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Open Access Highly Accessed Review

Therapies for type 2 diabetes: lowering HbA1c and associated cardiovascular risk factors

L Romayne Kurukulasuriya1* and James R Sowers12

Author Affiliations

1 Department of Internal Medicine, Division of Endocrinology, Diabetes and Metabolism, D109 Diabetes Center, UMC, One Hospital Drive, Columbia, MO 65212, USA

2 Harry S. Truman Memorial Veterans' Hospital, 800 Hospital Drive, Columbia, MO 65201, USA

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Cardiovascular Diabetology 2010, 9:45  doi:10.1186/1475-2840-9-45

Published: 30 August 2010

Abstract

Objectives

To summarize data supporting the effects of antidiabetes agents on glucose control and cardiovascular risk factors in patients with type 2 diabetes.

Methods

Studies reporting on the effects of antidiabetes agents on glycemic control, body weight, lipid levels, and blood pressure parameters are reviewed and summarized for the purpose of selecting optimal therapeutic regimens for patients with type 2 diabetes.

Results

National guidelines recommend the aggressive management of cardiovascular risk factors in patients with type 2 diabetes, including weight loss and achieving lipid and blood pressure treatment goals. All antidiabetes pharmacotherapies lower glucose; however, effects on cardiovascular risk factors vary greatly among agents. While thiazolidinediones, sulfonylureas, and insulin are associated with weight gain, dipeptidyl peptidase-4 inhibitors are considered weight neutral and metformin can be weight neutral or associated with a small weight loss. Glucagon-like peptide-1 receptor agonists and amylinomimetics (e.g. pramlintide) result in weight loss. Additionally, metformin, thiazolidinediones, insulin, and glucagon-like peptide-1 receptor agonists have demonstrated beneficial effects on lipid and blood pressure parameters.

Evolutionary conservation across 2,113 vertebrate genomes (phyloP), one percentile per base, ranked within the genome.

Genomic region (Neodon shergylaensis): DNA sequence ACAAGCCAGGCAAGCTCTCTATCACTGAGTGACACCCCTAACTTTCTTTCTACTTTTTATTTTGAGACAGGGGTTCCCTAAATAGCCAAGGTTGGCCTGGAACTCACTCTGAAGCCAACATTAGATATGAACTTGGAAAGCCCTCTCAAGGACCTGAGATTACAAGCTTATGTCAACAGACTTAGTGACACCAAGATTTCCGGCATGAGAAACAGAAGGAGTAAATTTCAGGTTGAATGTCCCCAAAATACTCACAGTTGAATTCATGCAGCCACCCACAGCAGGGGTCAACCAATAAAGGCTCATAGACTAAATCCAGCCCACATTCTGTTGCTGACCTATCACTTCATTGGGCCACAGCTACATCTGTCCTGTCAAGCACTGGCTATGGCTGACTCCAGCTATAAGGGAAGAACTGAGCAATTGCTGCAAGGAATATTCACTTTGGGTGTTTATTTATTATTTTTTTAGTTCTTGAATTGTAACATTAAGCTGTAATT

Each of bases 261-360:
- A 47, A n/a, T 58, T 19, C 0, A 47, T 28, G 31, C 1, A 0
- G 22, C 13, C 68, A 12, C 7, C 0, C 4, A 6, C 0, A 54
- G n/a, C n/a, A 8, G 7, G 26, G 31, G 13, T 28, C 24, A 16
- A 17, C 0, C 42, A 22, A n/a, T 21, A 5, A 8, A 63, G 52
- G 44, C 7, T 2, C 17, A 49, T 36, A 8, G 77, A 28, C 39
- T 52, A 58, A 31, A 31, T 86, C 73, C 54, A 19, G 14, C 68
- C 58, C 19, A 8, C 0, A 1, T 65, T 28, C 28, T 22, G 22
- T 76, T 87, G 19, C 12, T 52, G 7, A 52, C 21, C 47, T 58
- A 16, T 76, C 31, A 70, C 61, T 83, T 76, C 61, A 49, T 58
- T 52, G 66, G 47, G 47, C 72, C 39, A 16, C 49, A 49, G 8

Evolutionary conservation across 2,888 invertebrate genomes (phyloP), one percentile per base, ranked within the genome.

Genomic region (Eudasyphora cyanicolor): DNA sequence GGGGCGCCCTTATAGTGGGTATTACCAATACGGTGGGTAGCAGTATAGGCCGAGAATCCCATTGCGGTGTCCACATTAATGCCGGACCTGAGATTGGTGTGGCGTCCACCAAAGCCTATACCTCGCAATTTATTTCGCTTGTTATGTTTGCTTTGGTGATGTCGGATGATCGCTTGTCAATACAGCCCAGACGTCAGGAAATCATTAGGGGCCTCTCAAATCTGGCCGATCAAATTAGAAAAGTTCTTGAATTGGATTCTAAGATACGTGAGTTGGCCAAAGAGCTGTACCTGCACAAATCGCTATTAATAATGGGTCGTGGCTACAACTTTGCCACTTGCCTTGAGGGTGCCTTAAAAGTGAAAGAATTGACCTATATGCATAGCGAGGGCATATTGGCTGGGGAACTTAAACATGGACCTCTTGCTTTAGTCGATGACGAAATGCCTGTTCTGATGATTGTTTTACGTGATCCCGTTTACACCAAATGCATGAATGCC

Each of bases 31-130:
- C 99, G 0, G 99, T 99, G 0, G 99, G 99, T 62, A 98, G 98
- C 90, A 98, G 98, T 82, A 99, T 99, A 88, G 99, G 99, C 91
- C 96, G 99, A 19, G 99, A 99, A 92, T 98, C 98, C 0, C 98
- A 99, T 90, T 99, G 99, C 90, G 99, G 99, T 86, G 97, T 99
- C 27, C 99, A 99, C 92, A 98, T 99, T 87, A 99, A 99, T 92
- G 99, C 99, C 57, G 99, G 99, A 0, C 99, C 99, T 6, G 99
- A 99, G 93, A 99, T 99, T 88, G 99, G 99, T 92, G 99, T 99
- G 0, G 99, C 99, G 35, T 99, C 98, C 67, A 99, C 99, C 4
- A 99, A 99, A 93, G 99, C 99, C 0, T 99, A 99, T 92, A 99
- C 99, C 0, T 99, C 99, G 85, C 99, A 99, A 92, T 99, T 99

Conclusion

Management of the cardiovascular risk factors experienced by patients with type 2 diabetes requires a multidisciplinary approach with implementation of treatment strategies to achieve not only glycemic goals but to improve and/or correct the underlying cardiovascular risk factors.